The drive to make these analytics products more powerful also made them difficult to use to business users. This led to a vicious cycle: the tools appealed only to analysts and data scientists, leading to these products becoming even more adapted to their needs. Analytics became the responsibility of a select group of people. The limited population of these experts caused delays in data-driven decision making. Additionally, they were isolated from the business context to inform their analysis.

Precision Data Drill-Downs

In this new world, the business decision makers realize that they need access to information they can use to make decisions and course correct if needed. The distance between the analysis and the actor is shrinking, and employees now feel the need to be empowered and armed with data and analytics. This means that analytics products that are one size fits all do not make sense any more.

As the decision makers look for analytics that makes their day to day job successful, they will look towards these new analytics tools to offer the same capabilities and luxuries that having a separate analytics team provides, including the ability to ask questions repeatedly based on responses to a previous question.

This is why modern analytics products have to support the user’s “stream of consciousness” and offer the ability to repeatedly ask questions to drill down with precision and comprehensiveness. This enables users to arrive at the analysis that leads to a decision that leads to an action that generates business value.

Stream of conciousness support can only be offered through new lightweight mini analytics apps that are purpose-built for specific user roles and functions and deliver information and analytics for specific use cases that users in a particular role care about. Modern analytics products have to become combinations of apps to empower users and make their jobs decision and action-oriented.

Changes in People, Process, and Product

Closely related to the change in analytics tools is a change in the usage patterns of these tools. There are generally three types of employees involved in the usage of traditional analytics tools:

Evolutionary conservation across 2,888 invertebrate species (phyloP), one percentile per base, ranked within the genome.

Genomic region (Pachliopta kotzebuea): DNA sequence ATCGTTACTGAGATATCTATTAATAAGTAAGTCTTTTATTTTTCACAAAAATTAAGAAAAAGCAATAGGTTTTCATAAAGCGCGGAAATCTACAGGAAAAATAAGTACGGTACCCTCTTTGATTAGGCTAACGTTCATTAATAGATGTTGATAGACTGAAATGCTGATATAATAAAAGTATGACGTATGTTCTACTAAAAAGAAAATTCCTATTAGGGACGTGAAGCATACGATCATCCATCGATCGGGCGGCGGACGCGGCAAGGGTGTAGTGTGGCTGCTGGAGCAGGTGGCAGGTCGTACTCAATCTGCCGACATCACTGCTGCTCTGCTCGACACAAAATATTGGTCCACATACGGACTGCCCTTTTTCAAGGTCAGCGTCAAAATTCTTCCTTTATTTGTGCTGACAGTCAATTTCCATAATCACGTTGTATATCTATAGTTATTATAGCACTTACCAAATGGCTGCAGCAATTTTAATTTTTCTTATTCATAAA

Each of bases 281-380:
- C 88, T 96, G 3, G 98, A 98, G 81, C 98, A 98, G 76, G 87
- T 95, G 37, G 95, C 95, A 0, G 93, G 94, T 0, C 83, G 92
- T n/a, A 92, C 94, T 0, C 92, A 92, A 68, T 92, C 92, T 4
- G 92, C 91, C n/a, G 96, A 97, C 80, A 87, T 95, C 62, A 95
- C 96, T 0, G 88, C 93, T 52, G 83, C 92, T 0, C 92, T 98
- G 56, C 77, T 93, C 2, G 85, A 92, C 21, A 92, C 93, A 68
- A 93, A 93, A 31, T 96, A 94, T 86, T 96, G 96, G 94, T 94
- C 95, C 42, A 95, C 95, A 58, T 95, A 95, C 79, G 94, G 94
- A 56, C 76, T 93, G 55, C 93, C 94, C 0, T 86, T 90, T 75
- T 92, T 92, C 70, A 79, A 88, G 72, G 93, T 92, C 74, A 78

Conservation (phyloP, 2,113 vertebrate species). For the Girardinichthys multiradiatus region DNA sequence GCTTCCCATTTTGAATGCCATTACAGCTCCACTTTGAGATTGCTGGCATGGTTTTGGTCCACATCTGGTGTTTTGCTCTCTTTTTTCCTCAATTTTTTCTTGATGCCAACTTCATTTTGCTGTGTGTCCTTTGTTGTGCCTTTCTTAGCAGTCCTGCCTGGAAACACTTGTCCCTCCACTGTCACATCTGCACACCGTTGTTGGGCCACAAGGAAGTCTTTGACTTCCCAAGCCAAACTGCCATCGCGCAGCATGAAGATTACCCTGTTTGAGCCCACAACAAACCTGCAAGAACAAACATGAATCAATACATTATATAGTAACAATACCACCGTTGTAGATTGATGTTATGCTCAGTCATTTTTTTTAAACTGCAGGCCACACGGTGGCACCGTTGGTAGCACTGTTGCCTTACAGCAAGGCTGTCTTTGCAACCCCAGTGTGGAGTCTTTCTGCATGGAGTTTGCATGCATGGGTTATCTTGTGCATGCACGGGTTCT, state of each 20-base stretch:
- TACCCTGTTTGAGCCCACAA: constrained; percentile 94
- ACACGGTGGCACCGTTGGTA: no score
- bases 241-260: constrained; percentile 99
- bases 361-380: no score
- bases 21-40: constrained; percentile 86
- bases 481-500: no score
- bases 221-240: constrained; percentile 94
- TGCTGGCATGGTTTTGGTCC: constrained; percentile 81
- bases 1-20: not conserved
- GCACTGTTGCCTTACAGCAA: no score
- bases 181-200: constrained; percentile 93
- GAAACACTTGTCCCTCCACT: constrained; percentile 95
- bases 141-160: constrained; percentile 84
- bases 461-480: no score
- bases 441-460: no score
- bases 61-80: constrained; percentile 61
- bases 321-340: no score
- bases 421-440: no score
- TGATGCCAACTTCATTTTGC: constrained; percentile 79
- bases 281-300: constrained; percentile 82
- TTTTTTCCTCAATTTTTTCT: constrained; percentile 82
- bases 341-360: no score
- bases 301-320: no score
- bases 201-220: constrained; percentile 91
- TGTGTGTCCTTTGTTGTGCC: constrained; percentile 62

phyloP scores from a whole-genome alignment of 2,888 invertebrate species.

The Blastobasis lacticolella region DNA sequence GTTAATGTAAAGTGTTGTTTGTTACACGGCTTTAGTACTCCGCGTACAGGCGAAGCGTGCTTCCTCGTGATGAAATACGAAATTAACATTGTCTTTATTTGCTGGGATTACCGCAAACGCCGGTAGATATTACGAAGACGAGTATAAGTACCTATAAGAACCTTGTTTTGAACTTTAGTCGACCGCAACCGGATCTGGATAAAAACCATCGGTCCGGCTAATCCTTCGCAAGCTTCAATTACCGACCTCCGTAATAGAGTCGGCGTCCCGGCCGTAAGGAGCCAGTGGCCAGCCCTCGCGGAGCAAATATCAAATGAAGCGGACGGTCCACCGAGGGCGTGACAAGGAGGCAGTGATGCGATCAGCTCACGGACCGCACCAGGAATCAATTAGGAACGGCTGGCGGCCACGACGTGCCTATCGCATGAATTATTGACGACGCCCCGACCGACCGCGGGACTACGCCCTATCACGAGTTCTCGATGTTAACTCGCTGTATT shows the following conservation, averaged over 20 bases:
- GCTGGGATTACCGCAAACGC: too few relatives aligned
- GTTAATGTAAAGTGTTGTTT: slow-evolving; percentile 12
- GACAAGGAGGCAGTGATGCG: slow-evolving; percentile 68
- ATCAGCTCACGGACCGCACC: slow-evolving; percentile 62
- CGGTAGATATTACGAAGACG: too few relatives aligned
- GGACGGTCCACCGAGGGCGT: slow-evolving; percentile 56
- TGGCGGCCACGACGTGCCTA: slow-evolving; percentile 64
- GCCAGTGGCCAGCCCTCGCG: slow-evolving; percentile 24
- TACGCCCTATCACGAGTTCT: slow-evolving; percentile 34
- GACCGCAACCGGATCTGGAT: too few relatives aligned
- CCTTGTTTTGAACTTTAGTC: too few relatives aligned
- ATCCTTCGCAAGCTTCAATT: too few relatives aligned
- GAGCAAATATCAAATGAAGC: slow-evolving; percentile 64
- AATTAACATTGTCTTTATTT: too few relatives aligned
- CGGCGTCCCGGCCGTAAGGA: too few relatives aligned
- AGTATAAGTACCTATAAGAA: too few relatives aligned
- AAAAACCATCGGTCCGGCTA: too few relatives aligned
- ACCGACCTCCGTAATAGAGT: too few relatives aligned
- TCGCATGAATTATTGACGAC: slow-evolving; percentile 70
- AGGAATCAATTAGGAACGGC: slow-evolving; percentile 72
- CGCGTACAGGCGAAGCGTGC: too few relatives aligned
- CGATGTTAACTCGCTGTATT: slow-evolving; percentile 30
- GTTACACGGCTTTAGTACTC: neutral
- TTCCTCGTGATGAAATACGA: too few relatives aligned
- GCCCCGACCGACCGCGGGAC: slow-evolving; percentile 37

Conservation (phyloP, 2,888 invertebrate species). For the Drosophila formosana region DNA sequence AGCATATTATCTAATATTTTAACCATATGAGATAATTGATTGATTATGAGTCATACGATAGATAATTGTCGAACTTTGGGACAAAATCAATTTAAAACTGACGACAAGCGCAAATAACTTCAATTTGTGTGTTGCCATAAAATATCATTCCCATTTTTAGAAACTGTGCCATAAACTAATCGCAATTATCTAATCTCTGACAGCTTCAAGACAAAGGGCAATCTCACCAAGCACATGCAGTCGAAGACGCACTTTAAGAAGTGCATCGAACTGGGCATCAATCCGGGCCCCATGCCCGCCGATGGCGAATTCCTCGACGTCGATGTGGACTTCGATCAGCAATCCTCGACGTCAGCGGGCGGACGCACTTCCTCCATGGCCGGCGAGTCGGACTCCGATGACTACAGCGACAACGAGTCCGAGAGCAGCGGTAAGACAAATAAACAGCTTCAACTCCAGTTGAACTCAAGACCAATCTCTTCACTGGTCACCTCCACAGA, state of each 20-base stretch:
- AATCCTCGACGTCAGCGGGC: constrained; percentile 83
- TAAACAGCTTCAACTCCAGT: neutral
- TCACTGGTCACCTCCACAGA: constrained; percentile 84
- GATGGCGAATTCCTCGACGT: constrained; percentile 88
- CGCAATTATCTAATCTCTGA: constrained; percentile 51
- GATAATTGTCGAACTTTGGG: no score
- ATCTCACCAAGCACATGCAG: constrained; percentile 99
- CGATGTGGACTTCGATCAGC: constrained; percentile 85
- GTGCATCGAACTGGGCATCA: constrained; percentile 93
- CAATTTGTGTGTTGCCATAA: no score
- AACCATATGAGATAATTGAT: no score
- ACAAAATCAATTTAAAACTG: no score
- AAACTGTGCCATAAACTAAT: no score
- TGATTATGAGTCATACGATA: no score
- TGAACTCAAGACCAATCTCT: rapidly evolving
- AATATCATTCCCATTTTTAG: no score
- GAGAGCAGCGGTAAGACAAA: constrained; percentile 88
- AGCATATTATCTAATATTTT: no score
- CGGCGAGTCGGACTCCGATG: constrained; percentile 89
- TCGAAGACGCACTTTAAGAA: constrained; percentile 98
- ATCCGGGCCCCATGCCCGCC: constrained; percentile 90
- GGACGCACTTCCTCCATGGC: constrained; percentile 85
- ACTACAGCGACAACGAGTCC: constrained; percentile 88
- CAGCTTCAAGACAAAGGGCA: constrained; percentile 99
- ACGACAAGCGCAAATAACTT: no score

• The analyzer, who collects, analyzes, interprets, and shares analyses of collected data
  • The decision maker, who generates and decides on the options for actions
  • The actor, who acts on the results

These employees act separately to lead an enterprise toward becoming data-driven, but it’s

a process fraught with inefficiencies, misinterpretations, and biases in data collection, analysis, and interpretation. The human latency and error potential makes the process slow and often inconsistent.

In the competitive new world, however, enterprises can’t afford such inefficiencies. Increasingly, we are seeing the need for the analyzer, decision maker, and actor to converge into one person, enabling faster data-driven actions and shorter time to value and growth.

This change will force analytics products to be designed for the decision maker/actor as opposed to the analyzer. They’ll be easy to master, simple to use, and tailored to cater to the needs of a specific use case or task.

Instant Insight

The process of analytics in the current world tends to be after-the-fact analysis of data that drives a product or marketing strategy and action.

However, in the new world, analytics products will need to provide insight into events as they happen, driven by user actions and behavior. Products will need the ability to change or impact the behavior of users, their transactions, and the workings of products and services in real time.

Analytics and BI Products and Platforms

In the traditional analytics world, analytics products tend to be bulky and broad in their flexibility and capabilities. These capabilities range from “data collection” to “analysis” to “visualization.” Traditional analytics products tend to offer different interfaces to the decision makers and the analyzers.